Sebastian Bruno’s images for The Abertillery and Ebbw Valleys Dynamic offer a multifaceted view of a working-class community in the throes of austerity
Tag: working class
This year’s Jerwood/Photoworks Awards winners explore once-hidden experiences, championing working-class identities and emotions deemed incompatible with societal norms
Born and raised in Basildon in Essex, CJ Clarke grew up assuming he’d leave. “Just to stand on any street on a warm summer a ernoon is to become engulfed by a silence – a silence so vast that time seems to have disappeared,” he explains in the afterword to his book, Magic Party Place. “On such days, it really does appear like nothing has ever happened or will ever happen in the town.”
His escape route was image-making, and he moved to London years ago to study documentary photography at the London College of Communication. Like many, he had been politicised by Britain’s involvement in the Iraq war, and his first thought was to pursue photojournalism in the Middle East, in an attempt to understand Britain’s ignoble part in its history. But travelling to Lebanon in 2005 to cover the elections, he met Judah Passow, a photojournalist born in Israel, who encouraged him to think again, and in particular to believe “that there was something worth exploring at the heart of my unremarkable hometown”.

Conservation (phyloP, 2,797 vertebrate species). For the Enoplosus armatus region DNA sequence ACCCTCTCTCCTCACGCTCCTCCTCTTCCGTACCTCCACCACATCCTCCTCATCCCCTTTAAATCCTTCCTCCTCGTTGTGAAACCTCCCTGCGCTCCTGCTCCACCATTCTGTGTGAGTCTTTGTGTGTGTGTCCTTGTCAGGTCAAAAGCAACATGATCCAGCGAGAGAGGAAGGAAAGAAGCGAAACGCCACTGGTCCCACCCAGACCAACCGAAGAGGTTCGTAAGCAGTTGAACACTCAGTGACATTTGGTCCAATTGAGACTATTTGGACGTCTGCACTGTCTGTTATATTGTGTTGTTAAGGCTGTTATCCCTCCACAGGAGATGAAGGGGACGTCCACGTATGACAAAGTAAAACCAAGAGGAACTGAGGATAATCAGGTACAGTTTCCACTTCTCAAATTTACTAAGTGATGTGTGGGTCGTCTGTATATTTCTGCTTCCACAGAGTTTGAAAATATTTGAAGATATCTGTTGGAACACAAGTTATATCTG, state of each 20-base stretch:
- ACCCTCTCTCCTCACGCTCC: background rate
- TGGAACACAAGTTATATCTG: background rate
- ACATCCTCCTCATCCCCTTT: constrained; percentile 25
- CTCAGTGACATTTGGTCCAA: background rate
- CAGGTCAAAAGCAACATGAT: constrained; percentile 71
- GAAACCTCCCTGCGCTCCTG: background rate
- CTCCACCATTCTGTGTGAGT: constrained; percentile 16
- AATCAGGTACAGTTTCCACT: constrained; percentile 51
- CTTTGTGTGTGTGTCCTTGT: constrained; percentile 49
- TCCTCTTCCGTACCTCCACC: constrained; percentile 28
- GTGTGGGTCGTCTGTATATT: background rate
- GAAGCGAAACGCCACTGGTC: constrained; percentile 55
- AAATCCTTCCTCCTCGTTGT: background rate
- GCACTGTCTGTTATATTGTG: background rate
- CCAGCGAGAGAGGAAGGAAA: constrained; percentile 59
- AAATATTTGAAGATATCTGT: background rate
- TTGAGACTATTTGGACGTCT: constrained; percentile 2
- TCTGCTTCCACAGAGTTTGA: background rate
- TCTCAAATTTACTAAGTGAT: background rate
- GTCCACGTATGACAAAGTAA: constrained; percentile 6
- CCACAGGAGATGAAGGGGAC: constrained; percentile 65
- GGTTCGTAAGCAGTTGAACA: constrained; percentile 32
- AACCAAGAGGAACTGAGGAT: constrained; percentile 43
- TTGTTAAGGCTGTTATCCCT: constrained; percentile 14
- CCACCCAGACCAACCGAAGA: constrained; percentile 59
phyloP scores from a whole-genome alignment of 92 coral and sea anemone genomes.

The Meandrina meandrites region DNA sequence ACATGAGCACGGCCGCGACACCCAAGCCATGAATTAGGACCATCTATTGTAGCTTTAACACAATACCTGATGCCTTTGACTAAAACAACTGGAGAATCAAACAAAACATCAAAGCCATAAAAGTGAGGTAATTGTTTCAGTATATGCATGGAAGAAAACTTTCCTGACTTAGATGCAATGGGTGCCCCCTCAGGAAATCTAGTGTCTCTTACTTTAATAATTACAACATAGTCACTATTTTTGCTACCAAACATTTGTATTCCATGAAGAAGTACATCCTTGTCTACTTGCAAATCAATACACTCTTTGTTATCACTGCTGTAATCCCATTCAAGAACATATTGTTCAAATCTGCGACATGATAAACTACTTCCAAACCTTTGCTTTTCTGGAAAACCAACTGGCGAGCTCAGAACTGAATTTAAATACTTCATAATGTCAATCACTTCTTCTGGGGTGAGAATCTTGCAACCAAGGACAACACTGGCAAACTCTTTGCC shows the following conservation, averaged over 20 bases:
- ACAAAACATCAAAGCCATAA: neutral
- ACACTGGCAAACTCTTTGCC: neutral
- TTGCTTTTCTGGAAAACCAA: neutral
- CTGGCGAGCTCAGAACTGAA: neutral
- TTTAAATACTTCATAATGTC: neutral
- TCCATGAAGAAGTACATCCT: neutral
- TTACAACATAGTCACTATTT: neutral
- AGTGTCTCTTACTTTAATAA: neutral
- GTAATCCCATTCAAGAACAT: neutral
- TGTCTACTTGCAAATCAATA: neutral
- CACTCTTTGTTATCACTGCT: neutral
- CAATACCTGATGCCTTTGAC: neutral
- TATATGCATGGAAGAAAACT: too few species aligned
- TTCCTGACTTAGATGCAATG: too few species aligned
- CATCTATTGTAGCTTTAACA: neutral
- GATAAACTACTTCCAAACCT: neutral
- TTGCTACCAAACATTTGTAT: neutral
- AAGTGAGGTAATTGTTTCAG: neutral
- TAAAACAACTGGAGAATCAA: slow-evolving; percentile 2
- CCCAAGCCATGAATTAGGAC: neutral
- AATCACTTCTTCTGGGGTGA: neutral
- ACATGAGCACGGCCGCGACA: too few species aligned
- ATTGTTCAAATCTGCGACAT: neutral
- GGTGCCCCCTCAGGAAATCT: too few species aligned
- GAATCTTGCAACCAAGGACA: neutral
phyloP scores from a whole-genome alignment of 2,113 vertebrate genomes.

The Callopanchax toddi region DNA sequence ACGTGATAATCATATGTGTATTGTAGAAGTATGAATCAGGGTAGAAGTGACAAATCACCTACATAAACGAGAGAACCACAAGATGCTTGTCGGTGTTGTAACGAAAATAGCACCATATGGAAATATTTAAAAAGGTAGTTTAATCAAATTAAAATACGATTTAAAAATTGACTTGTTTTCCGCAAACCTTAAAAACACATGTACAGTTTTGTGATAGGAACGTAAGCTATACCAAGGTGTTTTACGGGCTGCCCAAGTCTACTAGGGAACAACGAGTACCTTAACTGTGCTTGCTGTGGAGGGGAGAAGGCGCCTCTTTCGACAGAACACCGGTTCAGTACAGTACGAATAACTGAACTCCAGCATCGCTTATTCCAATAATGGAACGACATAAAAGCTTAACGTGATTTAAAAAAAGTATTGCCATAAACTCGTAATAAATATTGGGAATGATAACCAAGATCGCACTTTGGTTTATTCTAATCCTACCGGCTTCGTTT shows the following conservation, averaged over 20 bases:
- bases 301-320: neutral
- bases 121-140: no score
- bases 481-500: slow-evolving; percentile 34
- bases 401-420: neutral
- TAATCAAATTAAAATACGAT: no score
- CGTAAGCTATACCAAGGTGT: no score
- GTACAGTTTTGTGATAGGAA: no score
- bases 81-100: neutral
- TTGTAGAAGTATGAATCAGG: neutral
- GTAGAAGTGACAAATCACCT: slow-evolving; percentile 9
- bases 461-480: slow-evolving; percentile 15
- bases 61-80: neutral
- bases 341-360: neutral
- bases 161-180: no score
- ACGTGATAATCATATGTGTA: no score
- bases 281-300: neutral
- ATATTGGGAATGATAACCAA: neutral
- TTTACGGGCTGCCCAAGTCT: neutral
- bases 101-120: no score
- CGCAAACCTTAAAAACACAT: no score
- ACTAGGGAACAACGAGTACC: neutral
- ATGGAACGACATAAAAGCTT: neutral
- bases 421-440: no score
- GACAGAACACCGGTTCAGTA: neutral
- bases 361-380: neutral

Publications we loved, and the big news stories from the last month in photobooks – featuring work by Peng Ke, Tom Wood, Paul Reas, Vivian Maier and the post-war PROVOKE group
If you don’t get the reference, it’s a curious title for a photobook – Fables of Faubus, the 30-year retrospective by British documentary photographer Paul Reas. But if you’re a jazz fan you’ll know it’s taken from a song by Charles Mingus, written after Arkansas governor Orval Faubus decided to bar the integration of Little Rock Central High School in 1957.
To Mingus, and many others, Faubus stood for a dark force holding back progressive social change. For Reas, the title suggests the metanarrative that runs behind the many stories he’s shot in the UK on heavy industry, consumer culture, the heritage industry, and more – namely, the disenfranchisement of the British working class, “the years of decline of industry and the fall out from that, communities being de-centred and levelled”.